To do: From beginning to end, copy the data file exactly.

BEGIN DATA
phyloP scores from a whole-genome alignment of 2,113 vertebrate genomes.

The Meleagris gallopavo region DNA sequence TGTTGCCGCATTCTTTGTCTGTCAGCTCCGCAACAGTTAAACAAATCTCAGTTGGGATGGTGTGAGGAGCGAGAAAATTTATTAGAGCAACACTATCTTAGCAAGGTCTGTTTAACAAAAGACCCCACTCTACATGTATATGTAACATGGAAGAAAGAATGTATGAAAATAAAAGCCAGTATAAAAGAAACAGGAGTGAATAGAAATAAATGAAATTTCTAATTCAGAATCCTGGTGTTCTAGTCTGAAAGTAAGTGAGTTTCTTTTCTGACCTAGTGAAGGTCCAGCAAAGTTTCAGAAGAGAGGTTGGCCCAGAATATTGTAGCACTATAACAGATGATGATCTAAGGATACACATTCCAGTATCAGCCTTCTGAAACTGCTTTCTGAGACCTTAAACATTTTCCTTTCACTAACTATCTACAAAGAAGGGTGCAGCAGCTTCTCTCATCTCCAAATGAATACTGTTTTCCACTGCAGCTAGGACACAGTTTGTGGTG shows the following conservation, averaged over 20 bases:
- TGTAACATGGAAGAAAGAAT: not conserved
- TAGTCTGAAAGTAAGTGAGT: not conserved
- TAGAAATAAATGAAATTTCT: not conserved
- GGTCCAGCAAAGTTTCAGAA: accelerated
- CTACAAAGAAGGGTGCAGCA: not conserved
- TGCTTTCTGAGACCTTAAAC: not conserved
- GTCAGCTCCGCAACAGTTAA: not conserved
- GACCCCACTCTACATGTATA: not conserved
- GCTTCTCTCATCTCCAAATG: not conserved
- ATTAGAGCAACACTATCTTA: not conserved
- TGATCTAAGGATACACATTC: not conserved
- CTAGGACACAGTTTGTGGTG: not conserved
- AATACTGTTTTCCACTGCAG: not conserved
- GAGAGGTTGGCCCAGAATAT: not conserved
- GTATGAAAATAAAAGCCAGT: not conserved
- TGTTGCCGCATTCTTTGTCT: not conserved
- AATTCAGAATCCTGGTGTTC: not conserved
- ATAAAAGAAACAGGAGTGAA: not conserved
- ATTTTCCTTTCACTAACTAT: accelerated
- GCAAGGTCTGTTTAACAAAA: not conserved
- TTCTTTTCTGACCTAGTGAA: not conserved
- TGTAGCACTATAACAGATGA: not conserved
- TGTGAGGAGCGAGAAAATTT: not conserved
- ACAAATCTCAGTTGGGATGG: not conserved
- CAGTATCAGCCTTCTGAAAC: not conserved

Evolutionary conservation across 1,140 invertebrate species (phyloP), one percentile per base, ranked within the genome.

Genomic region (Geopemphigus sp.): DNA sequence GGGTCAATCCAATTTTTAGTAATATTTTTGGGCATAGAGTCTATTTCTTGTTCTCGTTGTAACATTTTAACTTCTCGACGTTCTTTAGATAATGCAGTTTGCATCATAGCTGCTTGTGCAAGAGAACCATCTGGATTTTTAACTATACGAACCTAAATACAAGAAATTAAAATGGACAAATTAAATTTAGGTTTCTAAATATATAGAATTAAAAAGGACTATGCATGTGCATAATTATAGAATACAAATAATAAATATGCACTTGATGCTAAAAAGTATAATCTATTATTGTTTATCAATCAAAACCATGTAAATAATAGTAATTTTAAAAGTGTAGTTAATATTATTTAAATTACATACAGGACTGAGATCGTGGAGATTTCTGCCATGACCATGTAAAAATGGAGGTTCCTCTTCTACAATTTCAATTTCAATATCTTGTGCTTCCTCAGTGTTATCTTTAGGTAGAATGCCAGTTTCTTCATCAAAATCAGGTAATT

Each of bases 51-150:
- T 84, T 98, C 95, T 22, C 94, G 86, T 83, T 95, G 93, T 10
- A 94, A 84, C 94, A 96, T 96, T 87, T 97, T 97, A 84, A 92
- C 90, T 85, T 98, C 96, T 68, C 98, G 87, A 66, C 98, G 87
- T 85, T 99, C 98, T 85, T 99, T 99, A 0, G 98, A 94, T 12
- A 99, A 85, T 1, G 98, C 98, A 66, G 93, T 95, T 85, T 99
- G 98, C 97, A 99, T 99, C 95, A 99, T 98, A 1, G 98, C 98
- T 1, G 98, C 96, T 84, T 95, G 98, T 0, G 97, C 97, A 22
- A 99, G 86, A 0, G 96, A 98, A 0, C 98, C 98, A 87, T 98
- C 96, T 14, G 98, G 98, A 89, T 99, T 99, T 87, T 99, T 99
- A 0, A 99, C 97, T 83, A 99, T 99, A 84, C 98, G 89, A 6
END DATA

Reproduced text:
phyloP scores from a whole-genome alignment of 2,113 vertebrate genomes.

The Meleagris gallopavo region DNA sequence TGTTGCCGCATTCTTTGTCTGTCAGCTCCGCAACAGTTAAACAAATCTCAGTTGGGATGGTGTGAGGAGCGAGAAAATTTATTAGAGCAACACTATCTTAGCAAGGTCTGTTTAACAAAAGACCCCACTCTACATGTATATGTAACATGGAAGAAAGAATGTATGAAAATAAAAGCCAGTATAAAAGAAACAGGAGTGAATAGAAATAAATGAAATTTCTAATTCAGAATCCTGGTGTTCTAGTCTGAAAGTAAGTGAGTTTCTTTTCTGACCTAGTGAAGGTCCAGCAAAGTTTCAGAAGAGAGGTTGGCCCAGAATATTGTAGCACTATAACAGATGATGATCTAAGGATACACATTCCAGTATCAGCCTTCTGAAACTGCTTTCTGAGACCTTAAACATTTTCCTTTCACTAACTATCTACAAAGAAGGGTGCAGCAGCTTCTCTCATCTCCAAATGAATACTGTTTTCCACTGCAGCTAGGACACAGTTTGTGGTG shows the following conservation, averaged over 20 bases:
- TGTAACATGGAAGAAAGAAT: not conserved
- TAGTCTGAAAGTAAGTGAGT: not conserved
- TAGAAATAAATGAAATTTCT: not conserved
- GGTCCAGCAAAGTTTCAGAA: accelerated
- CTACAAAGAAGGGTGCAGCA: not conserved
- TGCTTTCTGAGACCTTAAAC: not conserved
- GTCAGCTCCGCAACAGTTAA: not conserved
- GACCCCACTCTACATGTATA: not conserved
- GCTTCTCTCATCTCCAAATG: not conserved
- ATTAGAGCAACACTATCTTA: not conserved
- TGATCTAAGGATACACATTC: not conserved
- CTAGGACACAGTTTGTGGTG: not conserved
- AATACTGTTTTCCACTGCAG: not conserved
- GAGAGGTTGGCCCAGAATAT: not conserved
- GTATGAAAATAAAAGCCAGT: not conserved
- TGTTGCCGCATTCTTTGTCT: not conserved
- AATTCAGAATCCTGGTGTTC: not conserved
- ATAAAAGAAACAGGAGTGAA: not conserved
- ATTTTCCTTTCACTAACTAT: accelerated
- GCAAGGTCTGTTTAACAAAA: not conserved
- TTCTTTTCTGACCTAGTGAA: not conserved
- TGTAGCACTATAACAGATGA: not conserved
- TGTGAGGAGCGAGAAAATTT: not conserved
- ACAAATCTCAGTTGGGATGG: not conserved
- CAGTATCAGCCTTCTGAAAC: not conserved

Evolutionary conservation across 1,140 invertebrate species (phyloP), one percentile per base, ranked within the genome.

Genomic region (Geopemphigus sp.): DNA sequence GGGTCAATCCAATTTTTAGTAATATTTTTGGGCATAGAGTCTATTTCTTGTTCTCGTTGTAACATTTTAACTTCTCGACGTTCTTTAGATAATGCAGTTTGCATCATAGCTGCTTGTGCAAGAGAACCATCTGGATTTTTAACTATACGAACCTAAATACAAGAAATTAAAATGGACAAATTAAATTTAGGTTTCTAAATATATAGAATTAAAAAGGACTATGCATGTGCATAATTATAGAATACAAATAATAAATATGCACTTGATGCTAAAAAGTATAATCTATTATTGTTTATCAATCAAAACCATGTAAATAATAGTAATTTTAAAAGTGTAGTTAATATTATTTAAATTACATACAGGACTGAGATCGTGGAGATTTCTGCCATGACCATGTAAAAATGGAGGTTCCTCTTCTACAATTTCAATTTCAATATCTTGTGCTTCCTCAGTGTTATCTTTAGGTAGAATGCCAGTTTCTTCATCAAAATCAGGTAATT

Each of bases 51-150:
- T 84, T 98, C 95, T 22, C 94, G 86, T 83, T 95, G 93, T 10
- A 94, A 84, C 94, A 96, T 96, T 87, T 97, T 97, A 84, A 92
- C 90, T 85, T 98, C 96, T 68, C 98, G 87, A 66, C 98, G 87
- T 85, T 99, C 98, T 85, T 99, T 99, A 0, G 98, A 94, T 12
- A 99, A 85, T 1, G 98, C 98, A 66, G 93, T 95, T 85, T 99
- G 98, C 97, A 99, T 99, C 95, A 99, T 98, A 1, G 98, C 98
- T 1, G 98, C 96, T 84, T 95, G 98, T 0, G 97, C 97, A 22
- A 99, G 86, A 0, G 96, A 98, A 0, C 98, C 98, A 87, T 98
- C 96, T 14, G 98, G 98, A 89, T 99, T 99, T 87, T 99, T 99
- A 0, A 99, C 97, T 83, A 99, T 99, A 84, C 98, G 89, A 6